excessive thirst, passing of large amounts of urine,
increase in appetite, and feeling weak) or family history
of diabetes
• seizure
• involuntary, irregular muscle movements, especially in
the face
• cardiovascular diseases, family history of cardiovascular
disease, stroke or "mini" stroke, abnormal blood
pressure
• blood clots, or family history of blood clots, as
antipsychotics have been associated with formation of
blood clots
• past experience of excessive gambling
If you notice you are gaining weight, develop unusual
movements, experience somnolence that interferes with
normal daily activities, any difficulty in swallowing or
allergic symptoms, please tell your doctor.

Turn the bottle upside down
with the syringe still in place
(Figure 2).

Pull the plunger down and fill
the syringe with a quantity of
solution slightly beyond the
prescribed dose (Figure 3).

If you are an elderly patient suffering from dementia (loss of
memory and other mental abilities), you or your
carer/relative should tell your doctor if you have ever had a
stroke or "mini" stroke.
Tell your doctor immediately if you are having any thoughts
or feelings about hurting yourself. Suicidal thoughts and
behaviours have been reported during aripiprazole
treatment.
Tell your doctor immediately if you suffer from muscle
stiffness or inflexibility with high fever, sweating, altered
mental status, or very rapid or irregular heartbeat.
Children and adolescents
Do not use this medicine in children and adolescents under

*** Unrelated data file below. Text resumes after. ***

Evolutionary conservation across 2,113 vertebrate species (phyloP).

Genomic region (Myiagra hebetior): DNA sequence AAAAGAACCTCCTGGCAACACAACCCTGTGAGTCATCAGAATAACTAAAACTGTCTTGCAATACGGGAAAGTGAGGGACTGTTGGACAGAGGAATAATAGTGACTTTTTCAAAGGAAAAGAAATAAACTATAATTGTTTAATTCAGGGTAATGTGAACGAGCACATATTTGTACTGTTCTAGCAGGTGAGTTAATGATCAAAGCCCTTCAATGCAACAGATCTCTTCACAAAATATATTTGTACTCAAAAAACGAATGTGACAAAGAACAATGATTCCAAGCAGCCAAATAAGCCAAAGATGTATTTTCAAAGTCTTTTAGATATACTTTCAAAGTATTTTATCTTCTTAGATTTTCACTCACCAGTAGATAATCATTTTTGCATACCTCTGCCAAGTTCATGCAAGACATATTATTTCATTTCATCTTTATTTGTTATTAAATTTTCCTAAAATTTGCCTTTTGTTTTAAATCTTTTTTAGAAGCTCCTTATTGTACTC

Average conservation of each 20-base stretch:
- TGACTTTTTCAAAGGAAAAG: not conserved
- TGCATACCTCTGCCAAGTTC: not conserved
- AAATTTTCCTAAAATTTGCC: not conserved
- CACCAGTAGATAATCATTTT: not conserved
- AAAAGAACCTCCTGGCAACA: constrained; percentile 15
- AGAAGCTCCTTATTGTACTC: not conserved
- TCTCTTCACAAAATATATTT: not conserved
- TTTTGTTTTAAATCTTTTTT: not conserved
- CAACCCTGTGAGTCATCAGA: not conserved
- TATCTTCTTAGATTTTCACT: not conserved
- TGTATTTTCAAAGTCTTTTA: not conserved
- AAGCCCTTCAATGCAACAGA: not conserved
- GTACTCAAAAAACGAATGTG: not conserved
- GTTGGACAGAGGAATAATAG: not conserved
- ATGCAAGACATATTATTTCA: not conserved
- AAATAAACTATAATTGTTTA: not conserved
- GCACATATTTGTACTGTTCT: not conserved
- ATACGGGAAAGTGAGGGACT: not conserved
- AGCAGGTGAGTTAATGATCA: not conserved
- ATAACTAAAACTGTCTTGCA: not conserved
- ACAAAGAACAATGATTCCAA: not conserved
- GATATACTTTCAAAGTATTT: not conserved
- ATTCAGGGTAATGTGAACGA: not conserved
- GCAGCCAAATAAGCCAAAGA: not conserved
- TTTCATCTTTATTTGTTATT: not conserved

13 years of age. It is not known if it is safe and effective in
these patients.
Other medicines and Aripiprazole
Tell your doctor or pharmacist if you are taking, have
recently taken or might take any other medicines, including
medicines obtained without a prescription.
Blood pressure-lowering medicines: Aripiprazole may
increase the effect of medicines used to lower the blood
pressure. Be sure to tell your doctor if you take a medicine
to keep your blood pressure under control.
Taking Aripiprazole with some medicines may need to
change your dose of Aripiprazole. It is especially important
to mention the following to your doctor:
• medicines to correct heart rhythm
• antidepressants or herbal remedy used to treat
depression and anxiety
• antifungal agents
• certain medicines to treat HIV infection
• anticonvulsants used to treat epilepsy
Medicines that increase the level of serotonin: triptans,
tramadol, tryptophan, SSRIs (such as paroxetine and
fluoxetine), tricyclics (such as clomipramine, amitriptyline),
pethidine, St John’s Wort and venlafaxine. These medicines
increase the risk of side effects; if you get any unusual
symptom taking any of these medicines together with
Aripiprazole, you should see your doctor.
Aripiprazole with food, drink and alcohol
Aripiprazole can be taken regardless of meals. However, the
oral solution should not be diluted with other liquids or
mixed with any food prior to administration.
Alcohol should be avoided.

If any bubbles appear in the
syringe, keep the bottle upside
down and slightly push in the
plunger and pull it back again.
Repeat until there are no
bubbles in the syringe
(Figure 4).

Push the plunger in slowly to
the graduation mark
corresponding to the quantity
in millilitres (ml) prescribed by
your doctor (Figure 5).

Turn the bottle the right way
up and remove the syringe
(Figure 6).

Wash the syringe and the cup with water after use and
close the bottle with the plastic screw cap.
If you have the impression that the effect of Aripiprazole is
too strong or too weak, talk to your doctor or pharmacist.

Try to take the Aripiprazole oral solution at the same
time each day. It does not matter whether you take it with
or without food. However, you should not dilute with other
liquids or mix with other food prior to taking Aripiprazole
oral solution.
Even if you feel better, do not alter or discontinue the
daily dose of Aripiprazole without first consulting your
doctor.